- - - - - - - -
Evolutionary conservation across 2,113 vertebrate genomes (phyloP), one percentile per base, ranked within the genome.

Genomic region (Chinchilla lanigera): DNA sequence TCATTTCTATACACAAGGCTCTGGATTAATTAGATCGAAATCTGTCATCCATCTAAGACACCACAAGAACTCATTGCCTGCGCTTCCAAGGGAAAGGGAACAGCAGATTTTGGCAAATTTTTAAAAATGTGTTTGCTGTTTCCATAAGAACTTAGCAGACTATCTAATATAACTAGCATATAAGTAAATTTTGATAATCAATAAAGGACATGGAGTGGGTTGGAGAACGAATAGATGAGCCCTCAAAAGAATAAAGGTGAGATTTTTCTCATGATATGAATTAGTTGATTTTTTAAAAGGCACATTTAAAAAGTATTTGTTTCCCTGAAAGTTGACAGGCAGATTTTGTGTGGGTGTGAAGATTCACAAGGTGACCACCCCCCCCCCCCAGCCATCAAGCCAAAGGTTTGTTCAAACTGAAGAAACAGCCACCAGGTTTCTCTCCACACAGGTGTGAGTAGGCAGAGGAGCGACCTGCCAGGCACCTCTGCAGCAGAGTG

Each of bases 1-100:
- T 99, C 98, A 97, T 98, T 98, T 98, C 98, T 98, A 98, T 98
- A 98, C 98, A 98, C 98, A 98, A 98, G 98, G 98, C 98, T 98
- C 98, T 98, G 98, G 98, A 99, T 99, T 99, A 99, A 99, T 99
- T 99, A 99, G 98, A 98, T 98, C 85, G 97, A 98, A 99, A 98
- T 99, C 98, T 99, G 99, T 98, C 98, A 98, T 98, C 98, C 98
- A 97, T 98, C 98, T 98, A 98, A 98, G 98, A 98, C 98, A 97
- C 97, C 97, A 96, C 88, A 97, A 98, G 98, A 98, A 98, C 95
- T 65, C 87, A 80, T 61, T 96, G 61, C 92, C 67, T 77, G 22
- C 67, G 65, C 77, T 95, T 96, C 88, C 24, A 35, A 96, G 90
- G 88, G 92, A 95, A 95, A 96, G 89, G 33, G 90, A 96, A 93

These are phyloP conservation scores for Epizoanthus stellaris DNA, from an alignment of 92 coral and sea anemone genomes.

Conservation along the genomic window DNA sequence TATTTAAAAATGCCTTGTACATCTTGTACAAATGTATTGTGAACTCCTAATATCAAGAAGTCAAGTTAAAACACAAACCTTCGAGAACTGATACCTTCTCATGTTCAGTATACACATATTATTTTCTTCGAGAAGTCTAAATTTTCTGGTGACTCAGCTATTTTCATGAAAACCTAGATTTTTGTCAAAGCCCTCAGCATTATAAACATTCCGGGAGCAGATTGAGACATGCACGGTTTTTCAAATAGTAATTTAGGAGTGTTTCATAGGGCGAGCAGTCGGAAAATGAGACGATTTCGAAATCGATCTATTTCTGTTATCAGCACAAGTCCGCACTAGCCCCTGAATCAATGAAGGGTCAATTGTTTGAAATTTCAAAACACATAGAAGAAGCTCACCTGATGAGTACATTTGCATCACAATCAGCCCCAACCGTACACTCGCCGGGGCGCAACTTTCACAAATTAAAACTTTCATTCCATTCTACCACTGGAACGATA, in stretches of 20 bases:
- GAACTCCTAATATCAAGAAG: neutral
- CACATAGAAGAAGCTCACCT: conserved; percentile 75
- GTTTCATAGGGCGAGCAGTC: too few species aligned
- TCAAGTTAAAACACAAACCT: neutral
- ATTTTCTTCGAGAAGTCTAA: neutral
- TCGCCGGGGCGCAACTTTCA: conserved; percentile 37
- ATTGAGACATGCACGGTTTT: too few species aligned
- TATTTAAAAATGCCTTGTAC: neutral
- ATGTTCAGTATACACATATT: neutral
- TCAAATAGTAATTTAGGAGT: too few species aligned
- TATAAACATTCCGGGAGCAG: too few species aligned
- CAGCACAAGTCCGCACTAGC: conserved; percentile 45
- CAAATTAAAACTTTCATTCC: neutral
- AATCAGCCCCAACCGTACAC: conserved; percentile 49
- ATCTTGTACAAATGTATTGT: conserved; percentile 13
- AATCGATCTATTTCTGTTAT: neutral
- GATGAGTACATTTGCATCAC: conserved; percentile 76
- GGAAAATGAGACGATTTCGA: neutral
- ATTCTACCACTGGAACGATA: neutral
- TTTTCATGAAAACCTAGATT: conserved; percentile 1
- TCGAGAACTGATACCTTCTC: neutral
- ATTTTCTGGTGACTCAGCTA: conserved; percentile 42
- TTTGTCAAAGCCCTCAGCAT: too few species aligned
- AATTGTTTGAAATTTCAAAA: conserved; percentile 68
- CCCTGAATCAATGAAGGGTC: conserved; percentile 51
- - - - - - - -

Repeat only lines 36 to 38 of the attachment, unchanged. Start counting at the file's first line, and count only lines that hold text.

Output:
- TCGAGAACTGATACCTTCTC: neutral
- ATTTTCTGGTGACTCAGCTA: conserved; percentile 42
- TTTGTCAAAGCCCTCAGCAT: too few species aligned